From Plant to Coffee Bean: Follow the Journey

Fresh coffee beans take a long journey before you receive that beautiful cup of happiness every day. The coffee bean is a seed from a plant that when removed, can be dried out and turned into roasted coffee.

The seeds are planted in large, temporarily shaded areas during wet seasons to ensure the soil remains moist. Once the seeds take a permanent hold to the soil, the shade can be removed to continue the growing process of the plants.

After about three to four years, depending on the type of plant, fruit will start to form. The coffee cherry will bear a deep, red exterior when it is ripe and ready to be picked.

The Wet or Dry Method

Once the picking process begins, processing must follow immediately to prevent the cherries from spoiling. Depending on location and resources, the cherries can be processed by the “Dry Method” or the “Wet Method”.

  • The Dry Method is a process in which the cherries are spread out over a large surface for several weeks. The only time the cherries are covered are during rain storms and at night. The idea is to take the moisture of the beans down to about ten percent.


  • The Wet Method removes the tissue from the cherries. A pulping machine is used to separate the skin from the bean. Following this process, the beans pass through water channels to help separate them by weight. The lighter beans will float to the top as the heavier ones sink to the bottom. Once the beans are separated, a fermentation process begins. During this process, natural enzymes will cause a layer of mucilage to dissolve from the bean. Once the beans feel rough to the touch, the fresh coffee beans are ready for the drying method.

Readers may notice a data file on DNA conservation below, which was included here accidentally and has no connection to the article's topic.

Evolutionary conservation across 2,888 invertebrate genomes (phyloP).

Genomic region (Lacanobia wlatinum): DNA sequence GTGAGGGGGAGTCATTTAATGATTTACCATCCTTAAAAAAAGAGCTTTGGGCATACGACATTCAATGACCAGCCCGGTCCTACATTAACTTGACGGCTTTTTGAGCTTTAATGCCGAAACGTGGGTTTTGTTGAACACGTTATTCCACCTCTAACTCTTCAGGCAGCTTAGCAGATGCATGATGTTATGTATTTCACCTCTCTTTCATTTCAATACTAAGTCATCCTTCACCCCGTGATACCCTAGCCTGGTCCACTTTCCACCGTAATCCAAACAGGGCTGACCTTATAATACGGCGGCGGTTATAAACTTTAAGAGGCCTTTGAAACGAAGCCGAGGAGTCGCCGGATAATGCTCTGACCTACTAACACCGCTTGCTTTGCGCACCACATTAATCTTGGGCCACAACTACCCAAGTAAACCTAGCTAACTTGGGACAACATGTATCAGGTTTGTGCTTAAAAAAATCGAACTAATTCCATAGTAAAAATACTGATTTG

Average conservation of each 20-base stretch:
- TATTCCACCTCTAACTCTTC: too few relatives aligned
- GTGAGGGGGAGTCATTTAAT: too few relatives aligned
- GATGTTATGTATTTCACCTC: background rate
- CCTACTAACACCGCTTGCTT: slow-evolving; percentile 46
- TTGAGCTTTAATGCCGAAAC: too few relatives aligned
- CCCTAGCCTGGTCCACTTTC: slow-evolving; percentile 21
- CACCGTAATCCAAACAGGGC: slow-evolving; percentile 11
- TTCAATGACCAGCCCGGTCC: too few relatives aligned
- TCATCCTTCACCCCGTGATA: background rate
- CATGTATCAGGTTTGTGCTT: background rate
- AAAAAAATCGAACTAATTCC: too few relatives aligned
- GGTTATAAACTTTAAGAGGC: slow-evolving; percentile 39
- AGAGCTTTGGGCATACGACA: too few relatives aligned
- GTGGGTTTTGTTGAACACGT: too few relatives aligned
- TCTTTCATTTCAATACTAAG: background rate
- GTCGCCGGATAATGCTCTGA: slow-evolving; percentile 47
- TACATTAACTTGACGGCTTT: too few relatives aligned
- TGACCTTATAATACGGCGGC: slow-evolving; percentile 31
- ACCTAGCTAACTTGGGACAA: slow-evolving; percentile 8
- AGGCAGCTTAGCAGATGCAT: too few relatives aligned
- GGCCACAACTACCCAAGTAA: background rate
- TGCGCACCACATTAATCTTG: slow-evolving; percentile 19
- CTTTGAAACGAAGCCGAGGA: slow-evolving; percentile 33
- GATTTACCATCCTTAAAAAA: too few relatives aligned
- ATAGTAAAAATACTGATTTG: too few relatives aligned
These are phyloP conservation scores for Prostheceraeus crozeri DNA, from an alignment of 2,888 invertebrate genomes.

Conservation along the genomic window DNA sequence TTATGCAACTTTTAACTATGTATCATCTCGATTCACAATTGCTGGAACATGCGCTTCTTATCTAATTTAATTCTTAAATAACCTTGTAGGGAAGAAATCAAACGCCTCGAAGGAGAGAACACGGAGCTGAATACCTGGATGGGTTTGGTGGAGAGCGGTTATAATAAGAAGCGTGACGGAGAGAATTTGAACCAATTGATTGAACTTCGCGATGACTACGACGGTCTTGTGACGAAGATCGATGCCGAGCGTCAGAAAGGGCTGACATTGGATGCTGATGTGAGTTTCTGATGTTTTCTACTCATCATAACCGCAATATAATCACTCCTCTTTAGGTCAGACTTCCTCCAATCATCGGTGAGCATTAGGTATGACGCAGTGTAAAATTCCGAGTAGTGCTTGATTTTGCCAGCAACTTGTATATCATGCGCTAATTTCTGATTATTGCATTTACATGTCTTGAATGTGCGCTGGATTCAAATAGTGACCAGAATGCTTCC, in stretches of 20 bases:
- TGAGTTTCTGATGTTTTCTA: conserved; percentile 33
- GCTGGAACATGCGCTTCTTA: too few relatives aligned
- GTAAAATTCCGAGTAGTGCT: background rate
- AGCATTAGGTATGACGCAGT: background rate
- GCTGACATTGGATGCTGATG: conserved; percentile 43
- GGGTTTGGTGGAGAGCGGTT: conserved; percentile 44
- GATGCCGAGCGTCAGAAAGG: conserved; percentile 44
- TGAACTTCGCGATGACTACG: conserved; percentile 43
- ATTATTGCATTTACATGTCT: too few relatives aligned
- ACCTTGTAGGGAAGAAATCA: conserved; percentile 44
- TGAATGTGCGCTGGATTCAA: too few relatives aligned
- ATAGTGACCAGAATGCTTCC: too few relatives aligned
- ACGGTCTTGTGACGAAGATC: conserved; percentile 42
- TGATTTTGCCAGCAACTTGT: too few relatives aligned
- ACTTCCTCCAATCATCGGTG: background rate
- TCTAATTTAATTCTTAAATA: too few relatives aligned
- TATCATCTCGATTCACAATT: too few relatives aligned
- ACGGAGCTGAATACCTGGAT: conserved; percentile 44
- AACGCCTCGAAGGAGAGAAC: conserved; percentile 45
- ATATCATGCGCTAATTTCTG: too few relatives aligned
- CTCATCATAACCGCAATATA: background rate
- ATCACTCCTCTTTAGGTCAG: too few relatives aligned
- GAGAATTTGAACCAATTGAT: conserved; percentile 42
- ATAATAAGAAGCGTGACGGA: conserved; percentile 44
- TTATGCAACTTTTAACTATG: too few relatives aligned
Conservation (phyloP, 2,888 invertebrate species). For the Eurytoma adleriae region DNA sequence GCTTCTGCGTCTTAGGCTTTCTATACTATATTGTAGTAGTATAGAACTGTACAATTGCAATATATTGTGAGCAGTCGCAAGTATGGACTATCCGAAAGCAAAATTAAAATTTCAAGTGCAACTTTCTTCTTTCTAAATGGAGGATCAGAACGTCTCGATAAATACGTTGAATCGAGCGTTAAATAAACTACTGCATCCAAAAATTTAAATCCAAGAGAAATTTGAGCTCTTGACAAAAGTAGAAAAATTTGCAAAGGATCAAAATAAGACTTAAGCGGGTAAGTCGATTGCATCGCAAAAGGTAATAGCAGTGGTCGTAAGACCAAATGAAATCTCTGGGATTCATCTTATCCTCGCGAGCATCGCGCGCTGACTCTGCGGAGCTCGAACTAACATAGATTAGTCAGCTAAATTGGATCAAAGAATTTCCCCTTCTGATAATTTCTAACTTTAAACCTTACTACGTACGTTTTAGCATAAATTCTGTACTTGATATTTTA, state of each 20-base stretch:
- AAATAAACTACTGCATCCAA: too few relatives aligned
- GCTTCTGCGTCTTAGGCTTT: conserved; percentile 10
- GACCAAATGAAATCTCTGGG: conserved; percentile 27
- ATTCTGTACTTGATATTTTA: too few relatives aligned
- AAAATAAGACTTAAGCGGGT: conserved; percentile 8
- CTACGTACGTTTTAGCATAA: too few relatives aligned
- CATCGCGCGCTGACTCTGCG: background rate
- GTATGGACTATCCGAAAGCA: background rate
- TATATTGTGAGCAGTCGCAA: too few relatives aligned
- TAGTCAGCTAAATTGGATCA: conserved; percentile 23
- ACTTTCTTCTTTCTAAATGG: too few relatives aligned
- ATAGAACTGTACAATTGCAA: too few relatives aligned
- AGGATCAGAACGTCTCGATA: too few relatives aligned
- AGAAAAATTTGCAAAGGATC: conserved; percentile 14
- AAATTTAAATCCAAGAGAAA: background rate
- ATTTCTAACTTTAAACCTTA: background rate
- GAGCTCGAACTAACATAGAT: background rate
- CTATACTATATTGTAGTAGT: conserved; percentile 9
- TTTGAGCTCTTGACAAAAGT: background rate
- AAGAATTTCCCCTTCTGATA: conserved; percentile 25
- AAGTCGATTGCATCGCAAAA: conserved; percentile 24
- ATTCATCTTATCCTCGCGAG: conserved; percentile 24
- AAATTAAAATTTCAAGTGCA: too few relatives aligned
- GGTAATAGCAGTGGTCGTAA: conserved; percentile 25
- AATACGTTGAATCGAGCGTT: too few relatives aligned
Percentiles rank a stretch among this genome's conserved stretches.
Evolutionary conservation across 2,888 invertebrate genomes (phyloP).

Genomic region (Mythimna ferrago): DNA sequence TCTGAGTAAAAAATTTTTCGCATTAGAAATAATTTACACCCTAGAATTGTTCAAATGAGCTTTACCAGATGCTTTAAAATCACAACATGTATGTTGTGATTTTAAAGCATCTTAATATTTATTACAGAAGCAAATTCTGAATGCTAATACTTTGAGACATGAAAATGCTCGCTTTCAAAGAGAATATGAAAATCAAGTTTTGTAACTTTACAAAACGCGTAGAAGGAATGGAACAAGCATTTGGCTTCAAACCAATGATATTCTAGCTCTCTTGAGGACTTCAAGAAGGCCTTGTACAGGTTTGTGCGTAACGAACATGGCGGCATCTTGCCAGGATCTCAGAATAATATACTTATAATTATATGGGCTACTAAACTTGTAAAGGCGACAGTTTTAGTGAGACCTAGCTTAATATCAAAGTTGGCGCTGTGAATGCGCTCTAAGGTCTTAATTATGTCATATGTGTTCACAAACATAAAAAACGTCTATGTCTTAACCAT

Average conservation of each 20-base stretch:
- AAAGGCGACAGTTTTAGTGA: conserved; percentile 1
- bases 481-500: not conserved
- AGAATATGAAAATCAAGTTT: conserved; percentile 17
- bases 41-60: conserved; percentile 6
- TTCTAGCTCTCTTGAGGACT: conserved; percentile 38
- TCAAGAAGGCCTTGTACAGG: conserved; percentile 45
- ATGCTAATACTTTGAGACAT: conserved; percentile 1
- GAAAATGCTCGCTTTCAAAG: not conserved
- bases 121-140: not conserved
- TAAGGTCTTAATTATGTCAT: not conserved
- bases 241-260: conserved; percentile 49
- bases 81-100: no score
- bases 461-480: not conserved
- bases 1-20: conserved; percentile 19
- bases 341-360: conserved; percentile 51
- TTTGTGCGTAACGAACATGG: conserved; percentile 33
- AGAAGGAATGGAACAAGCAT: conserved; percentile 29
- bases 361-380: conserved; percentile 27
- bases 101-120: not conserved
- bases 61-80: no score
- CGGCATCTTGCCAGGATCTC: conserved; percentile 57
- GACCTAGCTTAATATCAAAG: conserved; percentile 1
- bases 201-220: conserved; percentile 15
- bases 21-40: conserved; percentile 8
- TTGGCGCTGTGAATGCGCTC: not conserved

Now that the beans are dried out, a milling process begins. Machinery used during this process removes the entire dried shell of the cherries and sends them into a polishing machine. Polishing ensures that all skin is removed from the cherries before exportation. Once polished, the beans are ready to be graded and sorted. Size, weight, color flaws, or other imperfections are what determines how the beans are graded and sorted.

The sizing process is a series of screens in which the beans must pass through to determine their placement. Following the screens, an air jet is used to separate the beans by weight. Finally, imperfect beans are removed by hand or machinery. Generally, by hand is preferred to guarantee only fresh coffee beans are being shipped.

Shipping and Roasting

Now that the beans have been milled, they are referred to as “green coffee beans”. This is the stage in which the beans are ready to be stored in jute bags, exported, and shipped.

Once received by coffee stores and cafes nationwide and internationally, the beans are ready to be roasted. During the roasting process, roasters maintain a temperature of about 500° to 550° degrees Fahrenheit. The roasted coffee beans need to reach about 400° Fahrenheit to produce bean oil. The oil that is released gives off the aroma and coffee flavor of the bean being processed.


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